“Our infrastructure’s just not built for that,” Cobia said. “There’s complete gridlock during the high travel periods.”

“That road’s a parking lot during morning and afternoon rush hours,” Department of Transportation director Dusty Rhodes said. “And every night after the bars close.

“Our solution was to run a Hobie on bamboo rails down to West Sound, where the boat pops loose and sails across the lagoon to a railhead on the other side,” Rhodes said. “It’s simple, locally sourced and energy efficient.”

Local reaction to the system has been positive.

“With gas as expensive as it is, this is a great way to lessen our carbon footprint,” divemaster Marina DeLow said. “It’s nice not to have to dig my scooter out of the bushes every Saturday morning after Karaoke Friday, too.”

Island emergency responders praised the new line’s public safety benefits.

“We don’t have the manpower to fish all these single-car wrecks out of the booby pond each morning,” Island Police Constable Rafe Marquette said. “And I can only write up so many DUIs. I’m running out of forms.”

The Department of Transportation’s Rhodes said late-night service was incorporated early in the planning stages.

“We can lay five, maybe six drunks side-by-side, depending on how big they are, and deliver them across the sound slick as snot. These boats damn-near sail themselves.”

The government is offsetting the system’s cost by incorporating snorkeling tours into the sailing portion of the route.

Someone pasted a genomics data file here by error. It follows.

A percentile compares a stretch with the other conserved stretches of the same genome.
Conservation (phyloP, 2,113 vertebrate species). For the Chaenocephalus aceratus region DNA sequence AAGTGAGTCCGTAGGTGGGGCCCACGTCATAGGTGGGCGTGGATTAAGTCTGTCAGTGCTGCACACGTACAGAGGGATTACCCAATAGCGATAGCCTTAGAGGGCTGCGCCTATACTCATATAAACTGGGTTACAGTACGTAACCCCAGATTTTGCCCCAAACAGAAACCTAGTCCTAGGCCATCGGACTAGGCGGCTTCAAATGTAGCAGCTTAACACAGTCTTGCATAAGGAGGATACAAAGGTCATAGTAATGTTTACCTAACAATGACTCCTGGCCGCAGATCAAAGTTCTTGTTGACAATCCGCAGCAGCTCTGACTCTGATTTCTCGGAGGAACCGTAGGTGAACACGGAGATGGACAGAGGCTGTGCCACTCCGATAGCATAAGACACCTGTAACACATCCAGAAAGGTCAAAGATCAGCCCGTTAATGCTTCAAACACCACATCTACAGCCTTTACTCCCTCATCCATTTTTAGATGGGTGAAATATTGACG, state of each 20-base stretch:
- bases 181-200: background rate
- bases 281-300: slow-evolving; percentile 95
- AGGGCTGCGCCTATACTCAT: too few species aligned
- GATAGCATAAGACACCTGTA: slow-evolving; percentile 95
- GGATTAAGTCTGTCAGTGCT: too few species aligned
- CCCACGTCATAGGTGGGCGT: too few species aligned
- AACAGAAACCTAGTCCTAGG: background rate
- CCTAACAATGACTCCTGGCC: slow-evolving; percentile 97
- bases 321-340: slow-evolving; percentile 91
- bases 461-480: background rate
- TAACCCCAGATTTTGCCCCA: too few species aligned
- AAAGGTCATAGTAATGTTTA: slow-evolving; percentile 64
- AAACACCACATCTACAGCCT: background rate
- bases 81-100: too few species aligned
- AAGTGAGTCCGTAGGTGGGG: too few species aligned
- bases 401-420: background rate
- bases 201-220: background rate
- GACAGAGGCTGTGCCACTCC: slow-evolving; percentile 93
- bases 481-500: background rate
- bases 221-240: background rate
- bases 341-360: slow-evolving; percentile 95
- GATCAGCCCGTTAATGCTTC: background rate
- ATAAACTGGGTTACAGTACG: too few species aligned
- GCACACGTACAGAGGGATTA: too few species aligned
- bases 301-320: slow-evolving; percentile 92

“We rigged the boats with lines off their sterns for snorkelers to hang onto,” Rhodes said. “They look at fish as they drift past, and we charge them for snorkeling.

“The trick’s getting folks to let go before the rail car clamps onto the hulls on the other side,” Rhodes said. “We had a couple of bad draggings, but we’re working out the kinks.”

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Blacktip Island Resort To Charge Per Fish Seen

Spotting a stingray just got more expensive with Eagle Ray Divers' new pay-per-fish pricing.

Spotting a stingray just got more expensive with Eagle Ray Divers’ new pay-per-fish pricing.

Blacktip Island’s Eagle Ray Divers has launched a new dive pricing model designed to aid the Caribbean island’s marine laboratory’s fish population studies.

“Historically, reef fish surveys have been sporadic and of questionable reliability,” Blacktip Aquatic Research Station director Olive Beaugregory said. “The program we worked out with ERD will give us daily, accurate population counts from the island’s most-dived sites.”